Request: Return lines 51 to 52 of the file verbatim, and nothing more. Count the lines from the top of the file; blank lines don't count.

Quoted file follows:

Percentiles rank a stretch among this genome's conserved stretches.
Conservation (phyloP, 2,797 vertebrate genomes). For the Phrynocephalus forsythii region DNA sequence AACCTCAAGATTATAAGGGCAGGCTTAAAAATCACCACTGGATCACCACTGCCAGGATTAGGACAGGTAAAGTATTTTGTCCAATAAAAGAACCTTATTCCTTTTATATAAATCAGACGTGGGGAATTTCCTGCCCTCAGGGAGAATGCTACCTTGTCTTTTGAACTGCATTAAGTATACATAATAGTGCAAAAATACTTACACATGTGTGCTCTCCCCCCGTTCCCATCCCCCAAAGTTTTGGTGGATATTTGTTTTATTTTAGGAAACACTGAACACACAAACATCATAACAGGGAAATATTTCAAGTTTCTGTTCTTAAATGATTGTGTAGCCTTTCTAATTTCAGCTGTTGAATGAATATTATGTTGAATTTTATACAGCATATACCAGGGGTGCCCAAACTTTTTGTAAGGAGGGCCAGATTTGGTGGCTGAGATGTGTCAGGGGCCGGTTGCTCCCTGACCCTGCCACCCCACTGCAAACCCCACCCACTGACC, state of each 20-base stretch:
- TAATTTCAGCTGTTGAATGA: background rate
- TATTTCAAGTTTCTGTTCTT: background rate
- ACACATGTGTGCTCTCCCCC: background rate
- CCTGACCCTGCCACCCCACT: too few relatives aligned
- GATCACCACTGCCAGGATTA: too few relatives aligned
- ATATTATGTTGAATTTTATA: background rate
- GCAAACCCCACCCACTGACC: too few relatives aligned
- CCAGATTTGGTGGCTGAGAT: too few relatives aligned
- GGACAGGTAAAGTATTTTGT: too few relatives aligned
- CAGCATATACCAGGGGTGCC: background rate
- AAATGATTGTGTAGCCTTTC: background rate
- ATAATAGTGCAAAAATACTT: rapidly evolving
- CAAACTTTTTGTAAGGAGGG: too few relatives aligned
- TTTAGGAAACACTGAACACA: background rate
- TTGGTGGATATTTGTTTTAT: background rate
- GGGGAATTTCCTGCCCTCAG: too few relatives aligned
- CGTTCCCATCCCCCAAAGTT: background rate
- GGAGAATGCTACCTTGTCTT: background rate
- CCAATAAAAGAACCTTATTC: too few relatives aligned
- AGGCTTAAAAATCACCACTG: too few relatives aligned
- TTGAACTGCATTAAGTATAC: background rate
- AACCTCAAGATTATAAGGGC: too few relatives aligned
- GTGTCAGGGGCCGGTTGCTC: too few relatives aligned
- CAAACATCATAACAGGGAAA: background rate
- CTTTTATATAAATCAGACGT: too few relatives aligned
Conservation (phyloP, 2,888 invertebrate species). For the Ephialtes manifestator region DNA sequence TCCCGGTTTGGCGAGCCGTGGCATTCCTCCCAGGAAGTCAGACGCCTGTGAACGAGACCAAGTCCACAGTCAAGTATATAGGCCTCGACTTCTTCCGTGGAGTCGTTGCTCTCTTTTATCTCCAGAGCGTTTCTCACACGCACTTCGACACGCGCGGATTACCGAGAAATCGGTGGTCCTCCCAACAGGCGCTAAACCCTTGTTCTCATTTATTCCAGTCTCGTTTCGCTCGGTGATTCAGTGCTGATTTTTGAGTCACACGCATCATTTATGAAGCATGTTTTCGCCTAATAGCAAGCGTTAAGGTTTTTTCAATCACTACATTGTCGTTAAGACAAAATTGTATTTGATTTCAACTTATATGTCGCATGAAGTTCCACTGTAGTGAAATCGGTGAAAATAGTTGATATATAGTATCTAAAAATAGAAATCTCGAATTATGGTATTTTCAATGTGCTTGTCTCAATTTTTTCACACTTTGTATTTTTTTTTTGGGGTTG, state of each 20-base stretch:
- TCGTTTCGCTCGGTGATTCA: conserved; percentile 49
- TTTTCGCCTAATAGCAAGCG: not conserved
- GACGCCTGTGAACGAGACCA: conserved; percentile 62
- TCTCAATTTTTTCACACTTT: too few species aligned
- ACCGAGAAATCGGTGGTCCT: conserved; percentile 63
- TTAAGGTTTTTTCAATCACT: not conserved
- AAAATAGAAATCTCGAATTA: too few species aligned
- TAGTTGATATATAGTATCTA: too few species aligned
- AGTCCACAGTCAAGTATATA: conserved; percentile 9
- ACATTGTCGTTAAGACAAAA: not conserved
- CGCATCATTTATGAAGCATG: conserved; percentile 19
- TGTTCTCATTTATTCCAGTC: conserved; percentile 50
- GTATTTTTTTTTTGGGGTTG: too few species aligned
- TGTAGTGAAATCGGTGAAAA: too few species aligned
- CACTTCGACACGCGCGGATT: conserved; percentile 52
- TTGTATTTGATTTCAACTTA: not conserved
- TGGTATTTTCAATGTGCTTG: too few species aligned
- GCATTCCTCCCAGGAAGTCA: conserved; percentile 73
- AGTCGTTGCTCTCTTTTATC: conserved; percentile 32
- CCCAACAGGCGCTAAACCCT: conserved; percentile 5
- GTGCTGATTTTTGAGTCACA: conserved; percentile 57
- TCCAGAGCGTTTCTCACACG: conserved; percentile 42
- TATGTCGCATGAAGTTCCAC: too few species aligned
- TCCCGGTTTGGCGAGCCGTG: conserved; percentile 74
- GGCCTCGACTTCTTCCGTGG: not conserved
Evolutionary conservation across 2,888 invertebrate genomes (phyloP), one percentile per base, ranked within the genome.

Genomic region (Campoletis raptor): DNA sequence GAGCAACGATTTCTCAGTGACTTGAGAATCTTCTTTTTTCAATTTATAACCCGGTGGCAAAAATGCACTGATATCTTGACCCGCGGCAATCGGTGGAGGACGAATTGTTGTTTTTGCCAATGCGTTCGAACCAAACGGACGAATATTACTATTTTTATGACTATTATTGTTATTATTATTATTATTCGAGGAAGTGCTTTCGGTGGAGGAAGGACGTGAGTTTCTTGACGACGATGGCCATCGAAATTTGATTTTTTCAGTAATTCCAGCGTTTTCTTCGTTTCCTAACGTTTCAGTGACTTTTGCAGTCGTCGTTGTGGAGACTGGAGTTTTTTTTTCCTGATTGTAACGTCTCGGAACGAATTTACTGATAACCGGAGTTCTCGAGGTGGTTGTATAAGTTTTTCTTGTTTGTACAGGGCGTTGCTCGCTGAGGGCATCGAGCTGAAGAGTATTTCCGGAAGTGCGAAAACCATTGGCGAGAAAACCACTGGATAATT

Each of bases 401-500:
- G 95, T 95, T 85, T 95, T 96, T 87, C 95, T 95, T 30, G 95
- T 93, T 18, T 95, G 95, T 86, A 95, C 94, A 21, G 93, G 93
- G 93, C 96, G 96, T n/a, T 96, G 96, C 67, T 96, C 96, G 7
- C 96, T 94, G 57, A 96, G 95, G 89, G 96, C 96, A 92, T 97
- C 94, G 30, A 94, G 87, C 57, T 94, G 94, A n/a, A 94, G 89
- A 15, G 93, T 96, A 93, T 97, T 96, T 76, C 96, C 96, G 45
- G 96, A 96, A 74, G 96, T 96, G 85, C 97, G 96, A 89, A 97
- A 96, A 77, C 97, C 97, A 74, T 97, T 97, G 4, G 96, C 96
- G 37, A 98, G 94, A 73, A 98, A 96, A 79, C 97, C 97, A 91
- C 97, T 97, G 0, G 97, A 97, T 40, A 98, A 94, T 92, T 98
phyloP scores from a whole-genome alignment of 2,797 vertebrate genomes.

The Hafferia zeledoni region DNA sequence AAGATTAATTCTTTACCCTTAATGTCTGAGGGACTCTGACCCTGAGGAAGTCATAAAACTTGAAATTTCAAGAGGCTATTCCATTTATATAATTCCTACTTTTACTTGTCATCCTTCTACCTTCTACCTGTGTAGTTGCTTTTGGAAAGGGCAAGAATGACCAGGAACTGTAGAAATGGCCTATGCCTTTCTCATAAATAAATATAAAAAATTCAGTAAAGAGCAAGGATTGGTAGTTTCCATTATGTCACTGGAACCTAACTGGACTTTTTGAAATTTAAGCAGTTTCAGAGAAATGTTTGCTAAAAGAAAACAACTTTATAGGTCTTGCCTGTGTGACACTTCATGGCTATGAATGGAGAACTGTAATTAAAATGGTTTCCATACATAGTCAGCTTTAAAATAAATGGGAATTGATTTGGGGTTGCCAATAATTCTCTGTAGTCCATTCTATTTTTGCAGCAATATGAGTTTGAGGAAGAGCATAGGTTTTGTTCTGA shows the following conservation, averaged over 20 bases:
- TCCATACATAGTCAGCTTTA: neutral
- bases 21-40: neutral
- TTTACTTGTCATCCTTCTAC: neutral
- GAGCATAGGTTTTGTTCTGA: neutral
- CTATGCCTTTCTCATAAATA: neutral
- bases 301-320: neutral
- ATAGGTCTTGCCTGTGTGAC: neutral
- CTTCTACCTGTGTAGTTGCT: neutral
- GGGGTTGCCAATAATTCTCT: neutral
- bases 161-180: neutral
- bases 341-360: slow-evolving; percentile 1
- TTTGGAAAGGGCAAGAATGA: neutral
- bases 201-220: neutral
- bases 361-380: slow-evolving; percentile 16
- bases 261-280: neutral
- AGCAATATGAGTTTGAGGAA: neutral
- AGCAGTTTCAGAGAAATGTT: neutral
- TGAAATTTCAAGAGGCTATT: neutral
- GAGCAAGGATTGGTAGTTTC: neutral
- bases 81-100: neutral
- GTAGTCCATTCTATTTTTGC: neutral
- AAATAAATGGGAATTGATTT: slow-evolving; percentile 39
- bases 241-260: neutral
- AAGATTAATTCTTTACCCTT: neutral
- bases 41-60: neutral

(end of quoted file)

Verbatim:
- TATGTCGCATGAAGTTCCAC: too few species aligned
- TCCCGGTTTGGCGAGCCGTG: conserved; percentile 74